"If it can be written, or thought, it can be filmed..." STANLEY KUBRIC

Asynchronous Sound

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Sound which is indigenous to the action but not precisely synchronized with the action.

In a close­up in which the surroundings are not visible, a sound that seeps into the shot sometimes impresses us as mysterious, simply because we cannot see its source. It produces the tension arising from curiosity and expectation. Sometimes the audience does not know what the sound is they hear, but the character in the film can hear it, turn his face toward the sound, and see its source before the audience does. This handling of picture and sound provides rich opportunities for effects of tension and surprise.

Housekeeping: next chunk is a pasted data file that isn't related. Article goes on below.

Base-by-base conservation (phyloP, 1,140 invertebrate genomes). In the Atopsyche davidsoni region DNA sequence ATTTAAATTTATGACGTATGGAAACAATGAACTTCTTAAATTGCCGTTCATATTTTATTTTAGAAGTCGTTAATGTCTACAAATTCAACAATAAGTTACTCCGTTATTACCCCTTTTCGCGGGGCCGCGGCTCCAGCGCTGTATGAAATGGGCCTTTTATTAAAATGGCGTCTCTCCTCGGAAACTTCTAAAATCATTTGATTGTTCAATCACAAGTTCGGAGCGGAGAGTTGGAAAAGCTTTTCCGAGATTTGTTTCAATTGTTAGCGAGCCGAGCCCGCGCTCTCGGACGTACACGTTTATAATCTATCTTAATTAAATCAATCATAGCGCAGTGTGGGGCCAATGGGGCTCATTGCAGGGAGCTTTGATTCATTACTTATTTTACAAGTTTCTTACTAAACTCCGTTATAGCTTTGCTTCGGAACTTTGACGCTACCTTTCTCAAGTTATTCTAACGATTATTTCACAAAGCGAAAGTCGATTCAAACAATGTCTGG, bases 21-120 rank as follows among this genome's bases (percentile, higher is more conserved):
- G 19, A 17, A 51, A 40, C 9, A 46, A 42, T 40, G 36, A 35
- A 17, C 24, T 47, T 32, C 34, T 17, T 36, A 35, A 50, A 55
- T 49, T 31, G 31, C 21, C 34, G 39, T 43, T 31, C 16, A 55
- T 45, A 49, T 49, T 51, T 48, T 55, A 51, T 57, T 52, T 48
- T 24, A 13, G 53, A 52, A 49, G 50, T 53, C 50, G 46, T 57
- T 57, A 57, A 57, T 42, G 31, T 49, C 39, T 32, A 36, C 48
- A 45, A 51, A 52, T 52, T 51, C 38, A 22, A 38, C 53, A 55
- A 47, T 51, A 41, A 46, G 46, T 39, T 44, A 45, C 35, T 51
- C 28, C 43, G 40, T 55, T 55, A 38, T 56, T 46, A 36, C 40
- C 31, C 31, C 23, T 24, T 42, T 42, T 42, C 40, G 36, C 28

Asynchronous Sound (that is, when there is discrepancy between the things heard and the things seen in the­ film) can acquire consid erable importance. If the sound or voice is not tied up with a picture of its source, it may grow beyond the dimensions of the latter. Then it is no longer the voice or sound of some chance thing, but appears as a pronouncement of universal validity. The surest means by which a director can convey the pathos or symbolical significance of sound or voice is precisely to use it asynchronously.

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